This organisation is precious to me and to millions of other people, including many thousands of men and women who were and are incarcerated and maltreated because of their courage as dissidents, and who regained their liberty as a consequence of Amnesty International's unsleeping work.
So to learn of its degeneration and politicisation is to be reading about a moral crisis that has global implications.
Amnesty International has just suspended one of its senior officers, a woman named Gita Sahgal who, until recently, headed the organisation's gender unit. It's fairly easy to summarise her concern in her own words. "To be appearing on platforms with Britain's most famous supporter of the Taliban, whom we treat as a human rights defender, is a gross error of judgment," she wrote. One may think that to be an uncontentious statement, but it led to her immediate suspension.
The background is also distressingly easy to summarise. Moazzam Begg, a British citizen, was arrested in Pakistan after fleeing Afghanistan in the aftermath of the intervention in 2001. He was imprisoned at Guantanamo Bay, then released.
He has since become the moving spirit in a separate organisation calling itself Cageprisoners.
Begg does not deny his past as an Islamist activist, which took him to Afghanistan in the first place. He does not withdraw from his statement that the Taliban was the best government available to Afghanistan.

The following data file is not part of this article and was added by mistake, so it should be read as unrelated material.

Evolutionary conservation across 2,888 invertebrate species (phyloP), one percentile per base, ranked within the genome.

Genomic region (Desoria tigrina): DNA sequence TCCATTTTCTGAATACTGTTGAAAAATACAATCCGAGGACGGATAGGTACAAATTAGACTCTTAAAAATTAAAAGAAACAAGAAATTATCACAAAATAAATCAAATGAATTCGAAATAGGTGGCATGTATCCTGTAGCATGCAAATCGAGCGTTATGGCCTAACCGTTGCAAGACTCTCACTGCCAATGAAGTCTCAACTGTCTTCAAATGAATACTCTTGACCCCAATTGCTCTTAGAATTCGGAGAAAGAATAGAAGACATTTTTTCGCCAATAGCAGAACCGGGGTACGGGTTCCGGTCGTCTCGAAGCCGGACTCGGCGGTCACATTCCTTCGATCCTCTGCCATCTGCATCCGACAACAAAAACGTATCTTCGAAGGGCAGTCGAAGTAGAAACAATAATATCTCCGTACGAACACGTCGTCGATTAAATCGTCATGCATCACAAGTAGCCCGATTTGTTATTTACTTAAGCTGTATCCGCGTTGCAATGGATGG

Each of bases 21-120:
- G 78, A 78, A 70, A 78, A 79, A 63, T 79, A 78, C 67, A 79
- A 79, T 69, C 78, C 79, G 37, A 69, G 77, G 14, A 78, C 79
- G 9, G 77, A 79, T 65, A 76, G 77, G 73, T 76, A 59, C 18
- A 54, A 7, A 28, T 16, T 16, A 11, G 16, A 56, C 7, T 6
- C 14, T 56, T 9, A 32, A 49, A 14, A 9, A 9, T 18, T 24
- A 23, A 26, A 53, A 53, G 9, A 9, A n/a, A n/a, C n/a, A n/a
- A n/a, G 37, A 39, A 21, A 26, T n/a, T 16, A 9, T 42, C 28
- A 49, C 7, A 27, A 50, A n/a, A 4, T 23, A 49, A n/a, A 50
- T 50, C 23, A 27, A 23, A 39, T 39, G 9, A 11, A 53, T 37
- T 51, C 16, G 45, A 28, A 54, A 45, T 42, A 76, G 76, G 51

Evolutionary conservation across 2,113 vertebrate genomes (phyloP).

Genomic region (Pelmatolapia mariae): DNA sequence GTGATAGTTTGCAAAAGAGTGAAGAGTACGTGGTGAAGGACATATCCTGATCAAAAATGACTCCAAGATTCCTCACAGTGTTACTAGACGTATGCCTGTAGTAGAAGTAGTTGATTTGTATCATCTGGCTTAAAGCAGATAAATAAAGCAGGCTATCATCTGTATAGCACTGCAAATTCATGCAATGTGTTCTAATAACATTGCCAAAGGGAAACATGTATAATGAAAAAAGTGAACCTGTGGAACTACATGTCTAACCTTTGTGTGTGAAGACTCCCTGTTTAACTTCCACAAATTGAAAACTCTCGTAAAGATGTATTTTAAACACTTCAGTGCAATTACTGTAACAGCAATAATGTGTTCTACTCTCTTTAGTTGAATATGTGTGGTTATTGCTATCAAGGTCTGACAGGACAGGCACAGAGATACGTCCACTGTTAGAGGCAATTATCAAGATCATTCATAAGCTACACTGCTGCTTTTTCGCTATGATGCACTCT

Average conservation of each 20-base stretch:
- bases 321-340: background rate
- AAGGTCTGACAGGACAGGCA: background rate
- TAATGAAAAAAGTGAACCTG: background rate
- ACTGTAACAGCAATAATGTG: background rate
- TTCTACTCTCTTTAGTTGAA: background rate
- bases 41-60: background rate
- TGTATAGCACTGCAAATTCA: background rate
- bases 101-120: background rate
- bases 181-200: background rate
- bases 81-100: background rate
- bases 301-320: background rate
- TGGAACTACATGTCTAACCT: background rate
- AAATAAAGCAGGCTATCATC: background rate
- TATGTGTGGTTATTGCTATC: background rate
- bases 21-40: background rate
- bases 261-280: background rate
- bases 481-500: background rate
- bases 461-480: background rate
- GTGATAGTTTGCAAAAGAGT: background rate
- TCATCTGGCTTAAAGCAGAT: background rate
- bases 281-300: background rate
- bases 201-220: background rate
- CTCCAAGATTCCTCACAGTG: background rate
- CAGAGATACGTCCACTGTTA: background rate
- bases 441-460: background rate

Cageprisoners has another senior member, Asim Qureshi, who speaks in defence of jihad at rallies sponsored by extremist group Hizb-ut Tahrir (banned in many Muslim countries). Cageprisoners also defends men such as Abu Hamza, leader of the mosque that sheltered Richard "Shoe Bomber" Reid among many other violent and criminal characters who have been convicted in open court of heinous offences that have nothing at all to do with freedom of expression.
Yet Amnesty International includes Begg in delegations that petition the British government about human rights. For Sahgal to say that Cageprisoners has a program that goes "way beyond being a prisoners' rights organisation" is to say the very least of it.
But that's all she had to say to be suspended from her job.
As I write this, she is experiencing some difficulty in getting a lawyer to represent her. Such is -- so far -- the prestige of Amnesty International.
"Although it is said that we must defend everybody no matter what they've done," she comments, "it appears that if you're a secular, atheist, Asian British woman, you don't deserve a defence from our civil rights firms."
That may well change and I hope it does. But Sahgal has it slightly wrong. Amnesty International was not set up to defend everybody, no matter what they did. No organisation in the world could hope to do that.
IRA bombers and Khmer Rouge killers and generals Augusto Pinochet and Jorge Rafael Videla were not Amnesty prisoners when they eventually faced the bar of the court.
Friday, February 26, 2010
Writing in The Australian, Christopher Hitchens comes to the defense of Gita Sahgal: